The Post Office in Black and White, 1935-1944

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For many photographers, taking pictures of post offices is a passion, and for good reason.  Our country has are over 32,000 post offices, and they come in all shapes and sizes and vintages.  Many of them may seem rather modest and nondescript at first glance, but in the eye of a collector, there's always something interesting to see.

Many post offices are worth a photo because they are historic buildings.  Over 2,500 post offices owned by the Postal Service are on or eligible for the National Register of Historic Places, and many others are leased in historic buildings.  (There's a slideshow of historic post offices that have recently been earmarked for sale here.)

Almost every architectural style of the past 150 years can be seen in the country's legacy of brick-and-mortar post offices, from the Renaissance Revival post office in Galena, Illinois — completed in 1858, it's said to be the oldest government-built post office in continuous operation — to the postmodern post office in Celebration, Florida, designed by Robert Graves for Disney.  Post offices are excellent examples of American vernacular architecture, and almost every one of them holds pride of place in its community.  Taken as a whole, our post offices comprise a very photogenic infrastructure.  

Postal photographers like Jimmy Emerson (aka jimmywayne) and Evan Kalish (of Going Postal and the PMCC) have taken thousands of pictures of post offices.  Thankfully, their work is shared with the public on websites like Post Mark Collectors Club, PostalMag, Waymarking, Living New Deal, and Flickr, and "Save the Post Office" frequently makes use of their pictures.  By documenting the nation’s post offices with such loving care, these photographers have made an important contribution to postal history.  

Contemporary photographers are working in a great tradition that goes back to the 1930s.  During the Depression, the New Deal's Farm Security Administration sent out a team of photographers to document the plight of poor farmers and rural communities and to promote the efforts of the Roosevelt administration to deal with the economic crisis.  The team included some of the country’s best photographers — Dorothea Lange, Walker Evans, Arthur Rothstein, Russell Lee, and Ben Shahn (who painted the murals in the Bronx post office).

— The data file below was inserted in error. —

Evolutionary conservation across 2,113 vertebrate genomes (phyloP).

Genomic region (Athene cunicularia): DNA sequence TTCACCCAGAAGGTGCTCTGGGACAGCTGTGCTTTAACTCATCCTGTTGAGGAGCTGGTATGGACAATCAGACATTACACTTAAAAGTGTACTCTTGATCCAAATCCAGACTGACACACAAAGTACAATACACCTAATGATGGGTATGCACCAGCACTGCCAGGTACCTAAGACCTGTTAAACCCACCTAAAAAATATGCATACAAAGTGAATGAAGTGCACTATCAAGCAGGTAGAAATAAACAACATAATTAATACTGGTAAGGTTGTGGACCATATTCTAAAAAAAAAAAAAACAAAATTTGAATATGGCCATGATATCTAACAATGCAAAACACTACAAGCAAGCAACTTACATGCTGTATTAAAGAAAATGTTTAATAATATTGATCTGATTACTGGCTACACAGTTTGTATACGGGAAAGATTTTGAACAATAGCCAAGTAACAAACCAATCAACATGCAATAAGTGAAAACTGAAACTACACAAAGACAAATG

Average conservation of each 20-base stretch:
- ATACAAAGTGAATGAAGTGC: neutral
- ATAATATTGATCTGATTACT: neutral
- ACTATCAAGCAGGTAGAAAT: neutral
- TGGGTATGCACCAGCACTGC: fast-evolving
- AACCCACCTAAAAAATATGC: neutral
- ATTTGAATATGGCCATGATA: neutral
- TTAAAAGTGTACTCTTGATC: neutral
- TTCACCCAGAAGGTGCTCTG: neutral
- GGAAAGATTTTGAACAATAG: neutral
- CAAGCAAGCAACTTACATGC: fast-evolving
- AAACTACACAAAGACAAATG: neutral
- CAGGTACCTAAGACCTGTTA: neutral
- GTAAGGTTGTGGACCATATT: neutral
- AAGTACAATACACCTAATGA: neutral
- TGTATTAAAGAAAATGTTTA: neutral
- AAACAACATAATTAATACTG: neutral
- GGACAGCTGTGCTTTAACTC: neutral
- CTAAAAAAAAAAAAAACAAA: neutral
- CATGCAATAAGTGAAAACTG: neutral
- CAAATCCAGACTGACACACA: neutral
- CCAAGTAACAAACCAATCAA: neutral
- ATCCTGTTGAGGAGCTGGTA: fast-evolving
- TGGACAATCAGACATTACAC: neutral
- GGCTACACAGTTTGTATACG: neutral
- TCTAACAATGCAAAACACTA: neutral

While they were out photographing the country, they often turned their cameras to the post office.  Their images provide a visual record of an important chapter in the history of the country's postal system.  

These beautiful black-and-white photographs remind us of just how valuable the post office has been in binding the country together.  Many rural post offices were part of a general store and the center of town.  These are the authentic village post offices — not the faux version the Postal Service has been hawking lately as part of its effort to eliminate brick-and-mortar post offices.

The FSA-OWI photographs have been preserved in the Library of Congress for decades, but they have not been easily accessible, not until this year.  An initiative at Yale University, led by Professor Laura Wexler, has made 170,000 of these photos available online in an archive called Photogrammar.  It’s easy to search, and it has an excellent interactive map.

The Photogrammar archive contains over two hundred photographs of post offices and the postal system in the 1930s and 1940s.  Many are included in the slideshow.  Click on the full-screen icon at the bottom of the slideshow for full effect.  Click on the "Source" for each image to go to the Photogrammar page; from there, click on the Call Number to go to the Library of Congress page.  To see more postal photographs of the era, visit the Library of Congress and search for “post office.”

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